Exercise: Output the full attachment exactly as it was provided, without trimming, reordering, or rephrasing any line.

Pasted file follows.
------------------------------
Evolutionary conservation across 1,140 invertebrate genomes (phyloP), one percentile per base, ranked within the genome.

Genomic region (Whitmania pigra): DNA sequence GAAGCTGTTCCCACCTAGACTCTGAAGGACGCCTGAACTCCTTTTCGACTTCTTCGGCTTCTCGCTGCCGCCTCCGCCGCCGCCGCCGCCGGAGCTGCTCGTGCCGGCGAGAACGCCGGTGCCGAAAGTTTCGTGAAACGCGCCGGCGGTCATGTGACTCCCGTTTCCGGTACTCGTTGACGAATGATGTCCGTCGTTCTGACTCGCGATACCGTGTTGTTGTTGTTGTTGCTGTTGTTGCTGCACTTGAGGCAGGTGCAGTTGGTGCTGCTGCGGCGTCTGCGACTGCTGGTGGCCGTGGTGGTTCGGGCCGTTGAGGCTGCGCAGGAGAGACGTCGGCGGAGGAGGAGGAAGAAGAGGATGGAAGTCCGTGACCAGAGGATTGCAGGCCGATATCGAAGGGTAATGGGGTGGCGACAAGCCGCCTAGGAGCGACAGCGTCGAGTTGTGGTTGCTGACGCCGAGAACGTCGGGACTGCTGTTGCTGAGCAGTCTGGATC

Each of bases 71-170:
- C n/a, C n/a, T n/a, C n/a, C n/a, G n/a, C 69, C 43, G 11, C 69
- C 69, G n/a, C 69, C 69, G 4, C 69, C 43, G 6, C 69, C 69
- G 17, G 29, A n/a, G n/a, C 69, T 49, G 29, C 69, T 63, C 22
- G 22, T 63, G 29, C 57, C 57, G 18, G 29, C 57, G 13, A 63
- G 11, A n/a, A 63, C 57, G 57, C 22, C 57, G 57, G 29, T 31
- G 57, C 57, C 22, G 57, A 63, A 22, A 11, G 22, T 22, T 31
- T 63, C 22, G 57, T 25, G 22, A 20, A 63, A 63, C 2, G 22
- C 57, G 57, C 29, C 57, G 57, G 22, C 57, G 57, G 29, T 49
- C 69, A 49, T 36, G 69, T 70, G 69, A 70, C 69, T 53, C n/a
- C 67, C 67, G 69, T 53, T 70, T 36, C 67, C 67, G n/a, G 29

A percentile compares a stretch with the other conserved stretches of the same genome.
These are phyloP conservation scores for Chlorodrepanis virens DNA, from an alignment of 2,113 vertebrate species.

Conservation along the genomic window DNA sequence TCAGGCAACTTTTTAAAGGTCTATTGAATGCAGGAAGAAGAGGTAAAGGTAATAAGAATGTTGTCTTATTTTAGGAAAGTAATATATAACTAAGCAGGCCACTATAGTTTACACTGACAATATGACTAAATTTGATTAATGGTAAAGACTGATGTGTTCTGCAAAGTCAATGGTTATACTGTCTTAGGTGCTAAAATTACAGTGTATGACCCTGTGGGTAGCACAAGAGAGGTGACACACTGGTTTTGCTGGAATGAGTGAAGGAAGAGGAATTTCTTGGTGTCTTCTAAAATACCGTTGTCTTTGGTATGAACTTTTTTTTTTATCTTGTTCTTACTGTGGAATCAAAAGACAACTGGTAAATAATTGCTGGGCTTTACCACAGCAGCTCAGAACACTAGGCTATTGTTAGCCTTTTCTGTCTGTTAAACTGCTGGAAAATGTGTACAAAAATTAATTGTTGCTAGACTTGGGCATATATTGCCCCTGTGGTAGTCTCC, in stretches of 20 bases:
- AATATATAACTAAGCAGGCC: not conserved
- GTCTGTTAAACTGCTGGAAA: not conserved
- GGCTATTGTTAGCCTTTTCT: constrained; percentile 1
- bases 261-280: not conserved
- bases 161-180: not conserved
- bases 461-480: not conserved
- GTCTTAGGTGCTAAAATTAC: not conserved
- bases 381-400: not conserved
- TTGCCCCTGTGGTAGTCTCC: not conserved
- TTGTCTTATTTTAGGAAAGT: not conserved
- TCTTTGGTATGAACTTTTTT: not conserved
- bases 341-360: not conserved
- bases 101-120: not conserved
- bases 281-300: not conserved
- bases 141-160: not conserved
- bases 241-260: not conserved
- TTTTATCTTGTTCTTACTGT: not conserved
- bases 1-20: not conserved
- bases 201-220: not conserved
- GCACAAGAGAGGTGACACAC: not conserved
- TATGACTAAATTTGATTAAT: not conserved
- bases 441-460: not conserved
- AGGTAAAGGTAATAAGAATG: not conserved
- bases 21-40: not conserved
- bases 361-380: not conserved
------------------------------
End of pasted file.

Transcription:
Evolutionary conservation across 1,140 invertebrate genomes (phyloP), one percentile per base, ranked within the genome.

Genomic region (Whitmania pigra): DNA sequence GAAGCTGTTCCCACCTAGACTCTGAAGGACGCCTGAACTCCTTTTCGACTTCTTCGGCTTCTCGCTGCCGCCTCCGCCGCCGCCGCCGCCGGAGCTGCTCGTGCCGGCGAGAACGCCGGTGCCGAAAGTTTCGTGAAACGCGCCGGCGGTCATGTGACTCCCGTTTCCGGTACTCGTTGACGAATGATGTCCGTCGTTCTGACTCGCGATACCGTGTTGTTGTTGTTGTTGCTGTTGTTGCTGCACTTGAGGCAGGTGCAGTTGGTGCTGCTGCGGCGTCTGCGACTGCTGGTGGCCGTGGTGGTTCGGGCCGTTGAGGCTGCGCAGGAGAGACGTCGGCGGAGGAGGAGGAAGAAGAGGATGGAAGTCCGTGACCAGAGGATTGCAGGCCGATATCGAAGGGTAATGGGGTGGCGACAAGCCGCCTAGGAGCGACAGCGTCGAGTTGTGGTTGCTGACGCCGAGAACGTCGGGACTGCTGTTGCTGAGCAGTCTGGATC

Each of bases 71-170:
- C n/a, C n/a, T n/a, C n/a, C n/a, G n/a, C 69, C 43, G 11, C 69
- C 69, G n/a, C 69, C 69, G 4, C 69, C 43, G 6, C 69, C 69
- G 17, G 29, A n/a, G n/a, C 69, T 49, G 29, C 69, T 63, C 22
- G 22, T 63, G 29, C 57, C 57, G 18, G 29, C 57, G 13, A 63
- G 11, A n/a, A 63, C 57, G 57, C 22, C 57, G 57, G 29, T 31
- G 57, C 57, C 22, G 57, A 63, A 22, A 11, G 22, T 22, T 31
- T 63, C 22, G 57, T 25, G 22, A 20, A 63, A 63, C 2, G 22
- C 57, G 57, C 29, C 57, G 57, G 22, C 57, G 57, G 29, T 49
- C 69, A 49, T 36, G 69, T 70, G 69, A 70, C 69, T 53, C n/a
- C 67, C 67, G 69, T 53, T 70, T 36, C 67, C 67, G n/a, G 29

A percentile compares a stretch with the other conserved stretches of the same genome.
These are phyloP conservation scores for Chlorodrepanis virens DNA, from an alignment of 2,113 vertebrate species.

Conservation along the genomic window DNA sequence TCAGGCAACTTTTTAAAGGTCTATTGAATGCAGGAAGAAGAGGTAAAGGTAATAAGAATGTTGTCTTATTTTAGGAAAGTAATATATAACTAAGCAGGCCACTATAGTTTACACTGACAATATGACTAAATTTGATTAATGGTAAAGACTGATGTGTTCTGCAAAGTCAATGGTTATACTGTCTTAGGTGCTAAAATTACAGTGTATGACCCTGTGGGTAGCACAAGAGAGGTGACACACTGGTTTTGCTGGAATGAGTGAAGGAAGAGGAATTTCTTGGTGTCTTCTAAAATACCGTTGTCTTTGGTATGAACTTTTTTTTTTATCTTGTTCTTACTGTGGAATCAAAAGACAACTGGTAAATAATTGCTGGGCTTTACCACAGCAGCTCAGAACACTAGGCTATTGTTAGCCTTTTCTGTCTGTTAAACTGCTGGAAAATGTGTACAAAAATTAATTGTTGCTAGACTTGGGCATATATTGCCCCTGTGGTAGTCTCC, in stretches of 20 bases:
- AATATATAACTAAGCAGGCC: not conserved
- GTCTGTTAAACTGCTGGAAA: not conserved
- GGCTATTGTTAGCCTTTTCT: constrained; percentile 1
- bases 261-280: not conserved
- bases 161-180: not conserved
- bases 461-480: not conserved
- GTCTTAGGTGCTAAAATTAC: not conserved
- bases 381-400: not conserved
- TTGCCCCTGTGGTAGTCTCC: not conserved
- TTGTCTTATTTTAGGAAAGT: not conserved
- TCTTTGGTATGAACTTTTTT: not conserved
- bases 341-360: not conserved
- bases 101-120: not conserved
- bases 281-300: not conserved
- bases 141-160: not conserved
- bases 241-260: not conserved
- TTTTATCTTGTTCTTACTGT: not conserved
- bases 1-20: not conserved
- bases 201-220: not conserved
- GCACAAGAGAGGTGACACAC: not conserved
- TATGACTAAATTTGATTAAT: not conserved
- bases 441-460: not conserved
- AGGTAAAGGTAATAAGAATG: not conserved
- bases 21-40: not conserved
- bases 361-380: not conserved